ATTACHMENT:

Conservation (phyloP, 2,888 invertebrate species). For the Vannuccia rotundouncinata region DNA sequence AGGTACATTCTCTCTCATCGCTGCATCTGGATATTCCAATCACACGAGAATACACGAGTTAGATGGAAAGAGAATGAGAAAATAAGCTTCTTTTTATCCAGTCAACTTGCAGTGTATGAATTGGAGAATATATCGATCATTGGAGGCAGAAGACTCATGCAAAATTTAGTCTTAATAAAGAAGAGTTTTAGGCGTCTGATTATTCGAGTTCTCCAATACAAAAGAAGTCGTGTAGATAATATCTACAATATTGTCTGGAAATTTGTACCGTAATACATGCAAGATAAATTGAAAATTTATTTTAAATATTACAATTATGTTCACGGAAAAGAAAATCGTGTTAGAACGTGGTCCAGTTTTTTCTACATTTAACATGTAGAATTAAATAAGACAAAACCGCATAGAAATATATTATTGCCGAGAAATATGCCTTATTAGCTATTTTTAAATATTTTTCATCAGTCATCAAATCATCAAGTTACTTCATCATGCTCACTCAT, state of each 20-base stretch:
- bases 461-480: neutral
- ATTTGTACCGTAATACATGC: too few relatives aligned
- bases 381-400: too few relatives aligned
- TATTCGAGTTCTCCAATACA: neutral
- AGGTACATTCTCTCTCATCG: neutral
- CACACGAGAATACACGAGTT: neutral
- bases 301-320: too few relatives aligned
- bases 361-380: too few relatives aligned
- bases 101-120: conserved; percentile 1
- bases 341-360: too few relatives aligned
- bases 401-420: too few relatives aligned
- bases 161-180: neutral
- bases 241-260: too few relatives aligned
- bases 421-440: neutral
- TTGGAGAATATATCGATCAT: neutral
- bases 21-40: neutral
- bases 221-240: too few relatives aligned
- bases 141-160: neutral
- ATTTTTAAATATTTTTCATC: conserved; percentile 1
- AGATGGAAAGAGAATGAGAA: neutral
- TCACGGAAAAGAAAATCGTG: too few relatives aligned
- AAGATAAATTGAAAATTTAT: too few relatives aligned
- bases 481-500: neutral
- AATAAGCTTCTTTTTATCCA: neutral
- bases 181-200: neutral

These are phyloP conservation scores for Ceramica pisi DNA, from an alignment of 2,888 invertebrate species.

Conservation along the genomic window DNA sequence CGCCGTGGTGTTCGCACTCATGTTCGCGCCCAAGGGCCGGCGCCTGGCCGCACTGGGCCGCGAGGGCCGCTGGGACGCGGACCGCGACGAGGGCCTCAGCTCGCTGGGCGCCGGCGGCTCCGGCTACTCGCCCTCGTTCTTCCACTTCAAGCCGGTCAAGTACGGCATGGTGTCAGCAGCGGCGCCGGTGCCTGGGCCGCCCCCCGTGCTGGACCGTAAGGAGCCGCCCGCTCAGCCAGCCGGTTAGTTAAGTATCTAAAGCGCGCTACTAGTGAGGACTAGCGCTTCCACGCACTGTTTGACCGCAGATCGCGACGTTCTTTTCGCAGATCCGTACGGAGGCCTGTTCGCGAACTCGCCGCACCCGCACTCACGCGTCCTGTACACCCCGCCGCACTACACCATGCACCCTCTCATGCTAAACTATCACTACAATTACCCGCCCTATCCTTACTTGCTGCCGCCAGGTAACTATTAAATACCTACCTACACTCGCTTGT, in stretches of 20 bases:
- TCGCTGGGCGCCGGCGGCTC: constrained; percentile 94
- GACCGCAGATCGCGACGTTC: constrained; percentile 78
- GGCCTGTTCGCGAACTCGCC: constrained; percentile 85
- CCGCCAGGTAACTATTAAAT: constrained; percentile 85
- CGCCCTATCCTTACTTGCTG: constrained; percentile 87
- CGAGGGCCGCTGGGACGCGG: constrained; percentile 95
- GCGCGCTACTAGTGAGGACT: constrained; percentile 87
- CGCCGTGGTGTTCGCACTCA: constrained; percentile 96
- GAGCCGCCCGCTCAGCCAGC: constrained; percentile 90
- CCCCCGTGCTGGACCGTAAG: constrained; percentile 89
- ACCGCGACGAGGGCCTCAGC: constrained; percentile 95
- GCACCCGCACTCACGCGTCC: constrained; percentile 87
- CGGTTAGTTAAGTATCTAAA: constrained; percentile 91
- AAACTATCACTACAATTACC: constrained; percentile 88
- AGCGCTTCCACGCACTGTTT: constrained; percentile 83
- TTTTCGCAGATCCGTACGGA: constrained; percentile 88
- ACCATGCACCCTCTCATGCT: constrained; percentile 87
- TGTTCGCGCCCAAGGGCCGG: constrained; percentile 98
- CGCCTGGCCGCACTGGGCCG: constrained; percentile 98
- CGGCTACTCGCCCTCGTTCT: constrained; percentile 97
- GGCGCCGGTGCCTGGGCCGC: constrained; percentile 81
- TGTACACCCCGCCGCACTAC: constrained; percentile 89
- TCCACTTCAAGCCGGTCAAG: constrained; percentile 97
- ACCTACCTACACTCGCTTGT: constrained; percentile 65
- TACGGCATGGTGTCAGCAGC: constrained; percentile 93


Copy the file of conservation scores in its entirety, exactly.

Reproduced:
Conservation (phyloP, 2,888 invertebrate species). For the Vannuccia rotundouncinata region DNA sequence AGGTACATTCTCTCTCATCGCTGCATCTGGATATTCCAATCACACGAGAATACACGAGTTAGATGGAAAGAGAATGAGAAAATAAGCTTCTTTTTATCCAGTCAACTTGCAGTGTATGAATTGGAGAATATATCGATCATTGGAGGCAGAAGACTCATGCAAAATTTAGTCTTAATAAAGAAGAGTTTTAGGCGTCTGATTATTCGAGTTCTCCAATACAAAAGAAGTCGTGTAGATAATATCTACAATATTGTCTGGAAATTTGTACCGTAATACATGCAAGATAAATTGAAAATTTATTTTAAATATTACAATTATGTTCACGGAAAAGAAAATCGTGTTAGAACGTGGTCCAGTTTTTTCTACATTTAACATGTAGAATTAAATAAGACAAAACCGCATAGAAATATATTATTGCCGAGAAATATGCCTTATTAGCTATTTTTAAATATTTTTCATCAGTCATCAAATCATCAAGTTACTTCATCATGCTCACTCAT, state of each 20-base stretch:
- bases 461-480: neutral
- ATTTGTACCGTAATACATGC: too few relatives aligned
- bases 381-400: too few relatives aligned
- TATTCGAGTTCTCCAATACA: neutral
- AGGTACATTCTCTCTCATCG: neutral
- CACACGAGAATACACGAGTT: neutral
- bases 301-320: too few relatives aligned
- bases 361-380: too few relatives aligned
- bases 101-120: conserved; percentile 1
- bases 341-360: too few relatives aligned
- bases 401-420: too few relatives aligned
- bases 161-180: neutral
- bases 241-260: too few relatives aligned
- bases 421-440: neutral
- TTGGAGAATATATCGATCAT: neutral
- bases 21-40: neutral
- bases 221-240: too few relatives aligned
- bases 141-160: neutral
- ATTTTTAAATATTTTTCATC: conserved; percentile 1
- AGATGGAAAGAGAATGAGAA: neutral
- TCACGGAAAAGAAAATCGTG: too few relatives aligned
- AAGATAAATTGAAAATTTAT: too few relatives aligned
- bases 481-500: neutral
- AATAAGCTTCTTTTTATCCA: neutral
- bases 181-200: neutral

These are phyloP conservation scores for Ceramica pisi DNA, from an alignment of 2,888 invertebrate species.

Conservation along the genomic window DNA sequence CGCCGTGGTGTTCGCACTCATGTTCGCGCCCAAGGGCCGGCGCCTGGCCGCACTGGGCCGCGAGGGCCGCTGGGACGCGGACCGCGACGAGGGCCTCAGCTCGCTGGGCGCCGGCGGCTCCGGCTACTCGCCCTCGTTCTTCCACTTCAAGCCGGTCAAGTACGGCATGGTGTCAGCAGCGGCGCCGGTGCCTGGGCCGCCCCCCGTGCTGGACCGTAAGGAGCCGCCCGCTCAGCCAGCCGGTTAGTTAAGTATCTAAAGCGCGCTACTAGTGAGGACTAGCGCTTCCACGCACTGTTTGACCGCAGATCGCGACGTTCTTTTCGCAGATCCGTACGGAGGCCTGTTCGCGAACTCGCCGCACCCGCACTCACGCGTCCTGTACACCCCGCCGCACTACACCATGCACCCTCTCATGCTAAACTATCACTACAATTACCCGCCCTATCCTTACTTGCTGCCGCCAGGTAACTATTAAATACCTACCTACACTCGCTTGT, in stretches of 20 bases:
- TCGCTGGGCGCCGGCGGCTC: constrained; percentile 94
- GACCGCAGATCGCGACGTTC: constrained; percentile 78
- GGCCTGTTCGCGAACTCGCC: constrained; percentile 85
- CCGCCAGGTAACTATTAAAT: constrained; percentile 85
- CGCCCTATCCTTACTTGCTG: constrained; percentile 87
- CGAGGGCCGCTGGGACGCGG: constrained; percentile 95
- GCGCGCTACTAGTGAGGACT: constrained; percentile 87
- CGCCGTGGTGTTCGCACTCA: constrained; percentile 96
- GAGCCGCCCGCTCAGCCAGC: constrained; percentile 90
- CCCCCGTGCTGGACCGTAAG: constrained; percentile 89
- ACCGCGACGAGGGCCTCAGC: constrained; percentile 95
- GCACCCGCACTCACGCGTCC: constrained; percentile 87
- CGGTTAGTTAAGTATCTAAA: constrained; percentile 91
- AAACTATCACTACAATTACC: constrained; percentile 88
- AGCGCTTCCACGCACTGTTT: constrained; percentile 83
- TTTTCGCAGATCCGTACGGA: constrained; percentile 88
- ACCATGCACCCTCTCATGCT: constrained; percentile 87
- TGTTCGCGCCCAAGGGCCGG: constrained; percentile 98
- CGCCTGGCCGCACTGGGCCG: constrained; percentile 98
- CGGCTACTCGCCCTCGTTCT: constrained; percentile 97
- GGCGCCGGTGCCTGGGCCGC: constrained; percentile 81
- TGTACACCCCGCCGCACTAC: constrained; percentile 89
- TCCACTTCAAGCCGGTCAAG: constrained; percentile 97
- ACCTACCTACACTCGCTTGT: constrained; percentile 65
- TACGGCATGGTGTCAGCAGC: constrained; percentile 93